Maybe it's a desire for workplace invisibility. Not necessarily during the actual occupation of the job, but afterwards - the desire to leave no trace behind like a particularly neat burglar perhaps?

Here worked one whose name was writ with water...

I loved that line, as well as the concept it vividly and brilliantly explained. That had been my intent when I departed this place. Some of you have heard before, perhaps too many times, that I am very guarded about my privacy. Before this page, no photograph of me ever had entered cyberspace, although I have been transmitting via personal computer since 1985. There were many ways and reasons to do it even before the Internet or Windows or browsers came into existence, some of you might be surprised to know. Similar to photographs, my name, rank and serial number were kept under lock and key.

Returning to the point at hand, I had thought to vanish when I decided the "Sort of San Francisco Fan Club" had run its course. Maybe that still will happen a bit further down the road, but not yet, and when it finally does happen, it will fade away with a notice of intent, rather than simply disappear.

There are too many nice people who stop by here on occasion, that the last thing I want do is to be rude and inconsiderate of them on my last day in this office.

Achtung! Achtung! Still missing you, baby!

One more band is being featured right now because I consider the singer, Klaus Meine, to be No. 3 on my list of the absolute best male singers in the era of rock music. While the German band, Scorpions, is among the most significant in heavy rock, as a unit it does not approach the talent level of either Boston or Dokken. Song writing ability, much of it by the band's founder, Rudolf Schenker, and Meine's voice, are the strengths in this outfit.

Included here are two renditions of the same song, my personal favorite by the Scorpions, "Still Loving You." This song generally is considered the Scorpions' trademark piece, and was written by Schenker and Meine.

The first video shows the band performing with the Berlin Philharmonic Orchestra in 2000. The audio is sort of out of control, but what a fantastic performance it would have been to attend. I would have stood in line to be present at this one. Meine's pronunciation of Americanized English is near perfect, but that his native language is German is impossible to miss. The tone, the mere natural guttural sound of his voice, is Germanic. A performance is more enjoyable to watch, I think, when it is obvious the singer is loving the moment. Meine clearly is happy with where he is and with what he is doing during these moments.

The second piece, once again, is present to be able to hear the strength and range of Meine's voice without concert hall racket. It is a studio recording, with more-or-less "romantic" slides replacing a video of the band actually performing.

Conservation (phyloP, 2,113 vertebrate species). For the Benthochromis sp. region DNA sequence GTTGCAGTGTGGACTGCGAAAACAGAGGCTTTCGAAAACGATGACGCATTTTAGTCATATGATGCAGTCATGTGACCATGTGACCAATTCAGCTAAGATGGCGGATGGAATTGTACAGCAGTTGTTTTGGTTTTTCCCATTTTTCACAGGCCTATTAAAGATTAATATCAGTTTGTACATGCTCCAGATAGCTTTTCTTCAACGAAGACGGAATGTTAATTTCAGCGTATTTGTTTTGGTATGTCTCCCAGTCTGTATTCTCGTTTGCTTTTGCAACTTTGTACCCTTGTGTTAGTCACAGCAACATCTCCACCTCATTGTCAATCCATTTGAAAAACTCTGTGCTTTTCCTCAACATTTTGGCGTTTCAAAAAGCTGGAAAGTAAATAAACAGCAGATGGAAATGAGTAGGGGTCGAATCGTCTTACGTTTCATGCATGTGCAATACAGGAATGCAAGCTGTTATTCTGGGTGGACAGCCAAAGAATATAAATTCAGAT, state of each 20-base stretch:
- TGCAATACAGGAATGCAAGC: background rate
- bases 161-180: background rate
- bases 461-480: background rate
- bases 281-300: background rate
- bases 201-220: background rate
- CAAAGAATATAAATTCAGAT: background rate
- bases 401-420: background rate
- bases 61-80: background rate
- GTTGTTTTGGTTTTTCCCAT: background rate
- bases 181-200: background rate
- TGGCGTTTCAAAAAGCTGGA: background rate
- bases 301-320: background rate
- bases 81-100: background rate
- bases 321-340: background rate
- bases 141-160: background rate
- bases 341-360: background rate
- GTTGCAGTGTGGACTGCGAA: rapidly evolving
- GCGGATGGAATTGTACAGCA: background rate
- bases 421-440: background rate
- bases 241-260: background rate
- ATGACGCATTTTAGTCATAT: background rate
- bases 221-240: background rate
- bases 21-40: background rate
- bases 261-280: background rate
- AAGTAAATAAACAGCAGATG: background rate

The song is powerful, and I do not think I could understand how anyone would not like it, both for the impact of the message and the strength of the sound. Maybe the fact that in ancestral mathematics I am about 18 percent German shades my view a bit. But, maybe not.



21 comments:

Magdalena said...

No, no, no. I do not agree. It would not be the same blogging without you, handsome Fram the Marine. Your permeability and warmth make this world better to all of us. I will wait for your new posts as usual, and so. The painting is perfect, the closeness of the tile lake is divine, and more than that, I can see even path for biking and rollerblading people!!! Yeah!!! Thank you :-) Have a good day. Bye, bye :-)

TheChicGeek said...

Fram, I love this painting too :) Frances certainly had a way with colors. Can you imagine what Marquette must have been like when she was there? It must have been so pristine and beautiful...absolutely perfect :D

She was lucky to live in such a time.

Okay. Now I will read some more and do Part II of my comment...LOL

TheChicGeek said...

The videos are both so nice in different ways. Great song too :D

Now I have a song for you....LOL
"Oh won’t you stay just a little bit longer
Please, please, please say you will
Say you will
Oh won’t you stay just a little bit longer
Oh please, please stay just a little bit more."

Pleeeeeeeeease say you will! LOL

Now, if you really must go I wish you the best vacation ever!!!! Tons of fun and then come back to your Blogger friends and tell us of your adventures :D

I will miss you here, Fram. Come back soon!
xox
Kelly

Fram Actual said...

You know I would not run too far away from you, Magdalena Dominique. It was nice to hear your sentiments. Thank you.

Now then, you yourself have taken leave from blogging for a while, so you must allow me to do the same.